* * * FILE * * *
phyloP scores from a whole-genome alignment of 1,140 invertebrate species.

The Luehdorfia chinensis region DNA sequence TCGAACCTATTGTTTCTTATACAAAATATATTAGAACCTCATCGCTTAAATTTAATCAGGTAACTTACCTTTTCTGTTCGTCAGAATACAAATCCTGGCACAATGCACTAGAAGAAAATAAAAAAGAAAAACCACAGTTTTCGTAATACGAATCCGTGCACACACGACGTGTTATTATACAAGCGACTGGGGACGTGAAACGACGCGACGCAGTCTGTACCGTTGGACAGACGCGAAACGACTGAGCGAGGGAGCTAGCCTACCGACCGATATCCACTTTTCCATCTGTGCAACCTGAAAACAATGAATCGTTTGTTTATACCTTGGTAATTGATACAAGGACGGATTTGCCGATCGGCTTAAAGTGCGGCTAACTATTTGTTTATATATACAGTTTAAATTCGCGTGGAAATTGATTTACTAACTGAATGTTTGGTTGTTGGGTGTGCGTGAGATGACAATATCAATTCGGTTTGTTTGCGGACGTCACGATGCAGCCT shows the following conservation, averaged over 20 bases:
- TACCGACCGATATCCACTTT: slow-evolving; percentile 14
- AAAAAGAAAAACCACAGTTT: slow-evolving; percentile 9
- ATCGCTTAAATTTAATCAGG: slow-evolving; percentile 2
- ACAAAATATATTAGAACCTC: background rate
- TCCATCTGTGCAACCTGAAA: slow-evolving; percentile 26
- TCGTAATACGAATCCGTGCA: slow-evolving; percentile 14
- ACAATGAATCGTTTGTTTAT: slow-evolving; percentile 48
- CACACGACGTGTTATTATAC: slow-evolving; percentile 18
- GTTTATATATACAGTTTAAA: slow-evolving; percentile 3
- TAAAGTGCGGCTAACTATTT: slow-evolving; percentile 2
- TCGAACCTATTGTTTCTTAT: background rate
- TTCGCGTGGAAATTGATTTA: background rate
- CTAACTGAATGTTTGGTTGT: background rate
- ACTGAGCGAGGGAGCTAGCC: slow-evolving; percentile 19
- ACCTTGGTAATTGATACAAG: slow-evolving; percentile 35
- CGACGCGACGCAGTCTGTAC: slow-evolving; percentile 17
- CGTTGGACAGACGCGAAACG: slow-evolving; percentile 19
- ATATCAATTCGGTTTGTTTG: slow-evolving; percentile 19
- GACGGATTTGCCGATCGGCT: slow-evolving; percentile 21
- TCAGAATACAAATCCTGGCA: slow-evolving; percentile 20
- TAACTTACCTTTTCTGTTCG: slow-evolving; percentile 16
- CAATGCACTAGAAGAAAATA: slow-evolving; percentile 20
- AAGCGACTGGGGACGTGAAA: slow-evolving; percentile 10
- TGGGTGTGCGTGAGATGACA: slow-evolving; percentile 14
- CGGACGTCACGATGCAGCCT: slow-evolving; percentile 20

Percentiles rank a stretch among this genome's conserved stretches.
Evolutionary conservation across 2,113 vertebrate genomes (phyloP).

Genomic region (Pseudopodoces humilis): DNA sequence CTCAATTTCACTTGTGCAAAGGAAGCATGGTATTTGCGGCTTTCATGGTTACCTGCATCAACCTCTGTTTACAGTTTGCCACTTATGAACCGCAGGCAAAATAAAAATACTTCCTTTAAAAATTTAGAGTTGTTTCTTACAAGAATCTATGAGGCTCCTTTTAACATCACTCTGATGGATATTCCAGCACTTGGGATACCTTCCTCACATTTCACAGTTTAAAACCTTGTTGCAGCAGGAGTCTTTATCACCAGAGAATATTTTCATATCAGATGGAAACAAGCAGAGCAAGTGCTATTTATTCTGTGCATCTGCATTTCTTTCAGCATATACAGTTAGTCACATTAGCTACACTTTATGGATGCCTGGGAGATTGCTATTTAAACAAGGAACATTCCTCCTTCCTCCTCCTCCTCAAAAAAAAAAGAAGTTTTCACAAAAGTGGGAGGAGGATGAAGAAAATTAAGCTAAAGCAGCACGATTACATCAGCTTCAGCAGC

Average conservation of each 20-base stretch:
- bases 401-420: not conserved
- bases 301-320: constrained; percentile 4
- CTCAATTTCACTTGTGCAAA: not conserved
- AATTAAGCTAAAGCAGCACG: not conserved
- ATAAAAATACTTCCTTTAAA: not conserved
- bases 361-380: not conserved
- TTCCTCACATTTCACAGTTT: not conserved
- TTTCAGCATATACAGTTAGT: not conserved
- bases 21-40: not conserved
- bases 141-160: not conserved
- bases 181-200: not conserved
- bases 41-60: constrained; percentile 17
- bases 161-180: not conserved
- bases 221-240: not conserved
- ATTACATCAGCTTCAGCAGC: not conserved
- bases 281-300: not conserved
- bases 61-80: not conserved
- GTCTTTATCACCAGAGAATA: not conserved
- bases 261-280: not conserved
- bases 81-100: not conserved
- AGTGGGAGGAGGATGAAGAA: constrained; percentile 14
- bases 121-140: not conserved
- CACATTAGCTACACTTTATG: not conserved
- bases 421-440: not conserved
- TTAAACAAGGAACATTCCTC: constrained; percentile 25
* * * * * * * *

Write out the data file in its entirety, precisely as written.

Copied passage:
phyloP scores from a whole-genome alignment of 1,140 invertebrate species.

The Luehdorfia chinensis region DNA sequence TCGAACCTATTGTTTCTTATACAAAATATATTAGAACCTCATCGCTTAAATTTAATCAGGTAACTTACCTTTTCTGTTCGTCAGAATACAAATCCTGGCACAATGCACTAGAAGAAAATAAAAAAGAAAAACCACAGTTTTCGTAATACGAATCCGTGCACACACGACGTGTTATTATACAAGCGACTGGGGACGTGAAACGACGCGACGCAGTCTGTACCGTTGGACAGACGCGAAACGACTGAGCGAGGGAGCTAGCCTACCGACCGATATCCACTTTTCCATCTGTGCAACCTGAAAACAATGAATCGTTTGTTTATACCTTGGTAATTGATACAAGGACGGATTTGCCGATCGGCTTAAAGTGCGGCTAACTATTTGTTTATATATACAGTTTAAATTCGCGTGGAAATTGATTTACTAACTGAATGTTTGGTTGTTGGGTGTGCGTGAGATGACAATATCAATTCGGTTTGTTTGCGGACGTCACGATGCAGCCT shows the following conservation, averaged over 20 bases:
- TACCGACCGATATCCACTTT: slow-evolving; percentile 14
- AAAAAGAAAAACCACAGTTT: slow-evolving; percentile 9
- ATCGCTTAAATTTAATCAGG: slow-evolving; percentile 2
- ACAAAATATATTAGAACCTC: background rate
- TCCATCTGTGCAACCTGAAA: slow-evolving; percentile 26
- TCGTAATACGAATCCGTGCA: slow-evolving; percentile 14
- ACAATGAATCGTTTGTTTAT: slow-evolving; percentile 48
- CACACGACGTGTTATTATAC: slow-evolving; percentile 18
- GTTTATATATACAGTTTAAA: slow-evolving; percentile 3
- TAAAGTGCGGCTAACTATTT: slow-evolving; percentile 2
- TCGAACCTATTGTTTCTTAT: background rate
- TTCGCGTGGAAATTGATTTA: background rate
- CTAACTGAATGTTTGGTTGT: background rate
- ACTGAGCGAGGGAGCTAGCC: slow-evolving; percentile 19
- ACCTTGGTAATTGATACAAG: slow-evolving; percentile 35
- CGACGCGACGCAGTCTGTAC: slow-evolving; percentile 17
- CGTTGGACAGACGCGAAACG: slow-evolving; percentile 19
- ATATCAATTCGGTTTGTTTG: slow-evolving; percentile 19
- GACGGATTTGCCGATCGGCT: slow-evolving; percentile 21
- TCAGAATACAAATCCTGGCA: slow-evolving; percentile 20
- TAACTTACCTTTTCTGTTCG: slow-evolving; percentile 16
- CAATGCACTAGAAGAAAATA: slow-evolving; percentile 20
- AAGCGACTGGGGACGTGAAA: slow-evolving; percentile 10
- TGGGTGTGCGTGAGATGACA: slow-evolving; percentile 14
- CGGACGTCACGATGCAGCCT: slow-evolving; percentile 20

Percentiles rank a stretch among this genome's conserved stretches.
Evolutionary conservation across 2,113 vertebrate genomes (phyloP).

Genomic region (Pseudopodoces humilis): DNA sequence CTCAATTTCACTTGTGCAAAGGAAGCATGGTATTTGCGGCTTTCATGGTTACCTGCATCAACCTCTGTTTACAGTTTGCCACTTATGAACCGCAGGCAAAATAAAAATACTTCCTTTAAAAATTTAGAGTTGTTTCTTACAAGAATCTATGAGGCTCCTTTTAACATCACTCTGATGGATATTCCAGCACTTGGGATACCTTCCTCACATTTCACAGTTTAAAACCTTGTTGCAGCAGGAGTCTTTATCACCAGAGAATATTTTCATATCAGATGGAAACAAGCAGAGCAAGTGCTATTTATTCTGTGCATCTGCATTTCTTTCAGCATATACAGTTAGTCACATTAGCTACACTTTATGGATGCCTGGGAGATTGCTATTTAAACAAGGAACATTCCTCCTTCCTCCTCCTCCTCAAAAAAAAAAGAAGTTTTCACAAAAGTGGGAGGAGGATGAAGAAAATTAAGCTAAAGCAGCACGATTACATCAGCTTCAGCAGC

Average conservation of each 20-base stretch:
- bases 401-420: not conserved
- bases 301-320: constrained; percentile 4
- CTCAATTTCACTTGTGCAAA: not conserved
- AATTAAGCTAAAGCAGCACG: not conserved
- ATAAAAATACTTCCTTTAAA: not conserved
- bases 361-380: not conserved
- TTCCTCACATTTCACAGTTT: not conserved
- TTTCAGCATATACAGTTAGT: not conserved
- bases 21-40: not conserved
- bases 141-160: not conserved
- bases 181-200: not conserved
- bases 41-60: constrained; percentile 17
- bases 161-180: not conserved
- bases 221-240: not conserved
- ATTACATCAGCTTCAGCAGC: not conserved
- bases 281-300: not conserved
- bases 61-80: not conserved
- GTCTTTATCACCAGAGAATA: not conserved
- bases 261-280: not conserved
- bases 81-100: not conserved
- AGTGGGAGGAGGATGAAGAA: constrained; percentile 14
- bases 121-140: not conserved
- CACATTAGCTACACTTTATG: not conserved
- bases 421-440: not conserved
- TTAAACAAGGAACATTCCTC: constrained; percentile 25